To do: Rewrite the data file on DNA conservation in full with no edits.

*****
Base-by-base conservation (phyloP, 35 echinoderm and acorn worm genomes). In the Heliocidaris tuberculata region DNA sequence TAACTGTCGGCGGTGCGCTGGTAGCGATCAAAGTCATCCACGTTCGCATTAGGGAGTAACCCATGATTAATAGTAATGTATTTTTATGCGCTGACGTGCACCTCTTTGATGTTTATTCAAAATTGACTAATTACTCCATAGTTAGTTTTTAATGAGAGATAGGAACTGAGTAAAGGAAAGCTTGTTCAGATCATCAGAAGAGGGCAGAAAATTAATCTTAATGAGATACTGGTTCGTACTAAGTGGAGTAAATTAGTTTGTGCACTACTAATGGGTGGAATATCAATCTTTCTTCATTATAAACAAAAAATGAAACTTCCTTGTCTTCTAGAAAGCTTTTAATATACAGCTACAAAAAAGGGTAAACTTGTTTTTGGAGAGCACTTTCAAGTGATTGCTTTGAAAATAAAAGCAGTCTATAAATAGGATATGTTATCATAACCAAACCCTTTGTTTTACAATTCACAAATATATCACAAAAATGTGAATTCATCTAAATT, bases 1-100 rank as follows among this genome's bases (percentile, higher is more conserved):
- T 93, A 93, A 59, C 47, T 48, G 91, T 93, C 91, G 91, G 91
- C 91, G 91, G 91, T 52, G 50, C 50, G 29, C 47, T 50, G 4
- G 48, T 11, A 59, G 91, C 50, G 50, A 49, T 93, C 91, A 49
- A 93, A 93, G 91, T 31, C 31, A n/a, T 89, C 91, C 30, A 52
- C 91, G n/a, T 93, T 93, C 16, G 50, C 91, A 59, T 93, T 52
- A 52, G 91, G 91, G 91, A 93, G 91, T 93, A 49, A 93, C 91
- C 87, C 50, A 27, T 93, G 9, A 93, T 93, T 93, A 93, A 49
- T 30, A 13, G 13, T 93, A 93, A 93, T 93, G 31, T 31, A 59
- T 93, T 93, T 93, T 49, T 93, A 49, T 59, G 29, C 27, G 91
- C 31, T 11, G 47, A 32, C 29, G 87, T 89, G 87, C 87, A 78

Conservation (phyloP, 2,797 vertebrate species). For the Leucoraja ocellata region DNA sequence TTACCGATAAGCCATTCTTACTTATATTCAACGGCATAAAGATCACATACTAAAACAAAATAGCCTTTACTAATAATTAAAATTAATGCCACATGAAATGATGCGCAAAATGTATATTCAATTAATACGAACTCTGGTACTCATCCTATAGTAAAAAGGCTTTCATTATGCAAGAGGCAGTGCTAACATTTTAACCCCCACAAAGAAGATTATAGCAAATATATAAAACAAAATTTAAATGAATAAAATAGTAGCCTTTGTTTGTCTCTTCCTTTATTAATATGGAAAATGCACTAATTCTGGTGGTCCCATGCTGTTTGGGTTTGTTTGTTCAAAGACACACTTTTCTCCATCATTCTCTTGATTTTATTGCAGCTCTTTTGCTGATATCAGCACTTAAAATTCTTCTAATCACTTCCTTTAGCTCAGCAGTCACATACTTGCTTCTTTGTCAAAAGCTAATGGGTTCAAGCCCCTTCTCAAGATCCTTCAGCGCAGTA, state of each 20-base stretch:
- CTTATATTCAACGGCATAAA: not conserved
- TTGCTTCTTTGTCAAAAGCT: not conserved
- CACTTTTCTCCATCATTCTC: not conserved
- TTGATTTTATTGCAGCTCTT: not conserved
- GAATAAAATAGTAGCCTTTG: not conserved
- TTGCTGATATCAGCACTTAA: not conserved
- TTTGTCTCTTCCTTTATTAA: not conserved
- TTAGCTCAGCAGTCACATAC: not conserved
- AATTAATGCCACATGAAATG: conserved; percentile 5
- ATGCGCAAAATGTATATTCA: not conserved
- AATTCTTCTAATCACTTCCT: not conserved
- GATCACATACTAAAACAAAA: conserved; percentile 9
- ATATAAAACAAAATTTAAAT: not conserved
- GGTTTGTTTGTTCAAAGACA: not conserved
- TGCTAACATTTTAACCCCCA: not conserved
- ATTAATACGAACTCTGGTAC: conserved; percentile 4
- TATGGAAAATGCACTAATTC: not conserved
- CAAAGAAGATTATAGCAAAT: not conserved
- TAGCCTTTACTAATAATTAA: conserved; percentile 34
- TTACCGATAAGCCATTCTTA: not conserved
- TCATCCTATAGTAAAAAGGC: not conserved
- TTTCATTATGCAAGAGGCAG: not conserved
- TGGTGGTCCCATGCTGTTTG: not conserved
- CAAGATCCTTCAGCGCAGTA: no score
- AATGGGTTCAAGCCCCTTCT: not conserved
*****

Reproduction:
Base-by-base conservation (phyloP, 35 echinoderm and acorn worm genomes). In the Heliocidaris tuberculata region DNA sequence TAACTGTCGGCGGTGCGCTGGTAGCGATCAAAGTCATCCACGTTCGCATTAGGGAGTAACCCATGATTAATAGTAATGTATTTTTATGCGCTGACGTGCACCTCTTTGATGTTTATTCAAAATTGACTAATTACTCCATAGTTAGTTTTTAATGAGAGATAGGAACTGAGTAAAGGAAAGCTTGTTCAGATCATCAGAAGAGGGCAGAAAATTAATCTTAATGAGATACTGGTTCGTACTAAGTGGAGTAAATTAGTTTGTGCACTACTAATGGGTGGAATATCAATCTTTCTTCATTATAAACAAAAAATGAAACTTCCTTGTCTTCTAGAAAGCTTTTAATATACAGCTACAAAAAAGGGTAAACTTGTTTTTGGAGAGCACTTTCAAGTGATTGCTTTGAAAATAAAAGCAGTCTATAAATAGGATATGTTATCATAACCAAACCCTTTGTTTTACAATTCACAAATATATCACAAAAATGTGAATTCATCTAAATT, bases 1-100 rank as follows among this genome's bases (percentile, higher is more conserved):
- T 93, A 93, A 59, C 47, T 48, G 91, T 93, C 91, G 91, G 91
- C 91, G 91, G 91, T 52, G 50, C 50, G 29, C 47, T 50, G 4
- G 48, T 11, A 59, G 91, C 50, G 50, A 49, T 93, C 91, A 49
- A 93, A 93, G 91, T 31, C 31, A n/a, T 89, C 91, C 30, A 52
- C 91, G n/a, T 93, T 93, C 16, G 50, C 91, A 59, T 93, T 52
- A 52, G 91, G 91, G 91, A 93, G 91, T 93, A 49, A 93, C 91
- C 87, C 50, A 27, T 93, G 9, A 93, T 93, T 93, A 93, A 49
- T 30, A 13, G 13, T 93, A 93, A 93, T 93, G 31, T 31, A 59
- T 93, T 93, T 93, T 49, T 93, A 49, T 59, G 29, C 27, G 91
- C 31, T 11, G 47, A 32, C 29, G 87, T 89, G 87, C 87, A 78

Conservation (phyloP, 2,797 vertebrate species). For the Leucoraja ocellata region DNA sequence TTACCGATAAGCCATTCTTACTTATATTCAACGGCATAAAGATCACATACTAAAACAAAATAGCCTTTACTAATAATTAAAATTAATGCCACATGAAATGATGCGCAAAATGTATATTCAATTAATACGAACTCTGGTACTCATCCTATAGTAAAAAGGCTTTCATTATGCAAGAGGCAGTGCTAACATTTTAACCCCCACAAAGAAGATTATAGCAAATATATAAAACAAAATTTAAATGAATAAAATAGTAGCCTTTGTTTGTCTCTTCCTTTATTAATATGGAAAATGCACTAATTCTGGTGGTCCCATGCTGTTTGGGTTTGTTTGTTCAAAGACACACTTTTCTCCATCATTCTCTTGATTTTATTGCAGCTCTTTTGCTGATATCAGCACTTAAAATTCTTCTAATCACTTCCTTTAGCTCAGCAGTCACATACTTGCTTCTTTGTCAAAAGCTAATGGGTTCAAGCCCCTTCTCAAGATCCTTCAGCGCAGTA, state of each 20-base stretch:
- CTTATATTCAACGGCATAAA: not conserved
- TTGCTTCTTTGTCAAAAGCT: not conserved
- CACTTTTCTCCATCATTCTC: not conserved
- TTGATTTTATTGCAGCTCTT: not conserved
- GAATAAAATAGTAGCCTTTG: not conserved
- TTGCTGATATCAGCACTTAA: not conserved
- TTTGTCTCTTCCTTTATTAA: not conserved
- TTAGCTCAGCAGTCACATAC: not conserved
- AATTAATGCCACATGAAATG: conserved; percentile 5
- ATGCGCAAAATGTATATTCA: not conserved
- AATTCTTCTAATCACTTCCT: not conserved
- GATCACATACTAAAACAAAA: conserved; percentile 9
- ATATAAAACAAAATTTAAAT: not conserved
- GGTTTGTTTGTTCAAAGACA: not conserved
- TGCTAACATTTTAACCCCCA: not conserved
- ATTAATACGAACTCTGGTAC: conserved; percentile 4
- TATGGAAAATGCACTAATTC: not conserved
- CAAAGAAGATTATAGCAAAT: not conserved
- TAGCCTTTACTAATAATTAA: conserved; percentile 34
- TTACCGATAAGCCATTCTTA: not conserved
- TCATCCTATAGTAAAAAGGC: not conserved
- TTTCATTATGCAAGAGGCAG: not conserved
- TGGTGGTCCCATGCTGTTTG: not conserved
- CAAGATCCTTCAGCGCAGTA: no score
- AATGGGTTCAAGCCCCTTCT: not conserved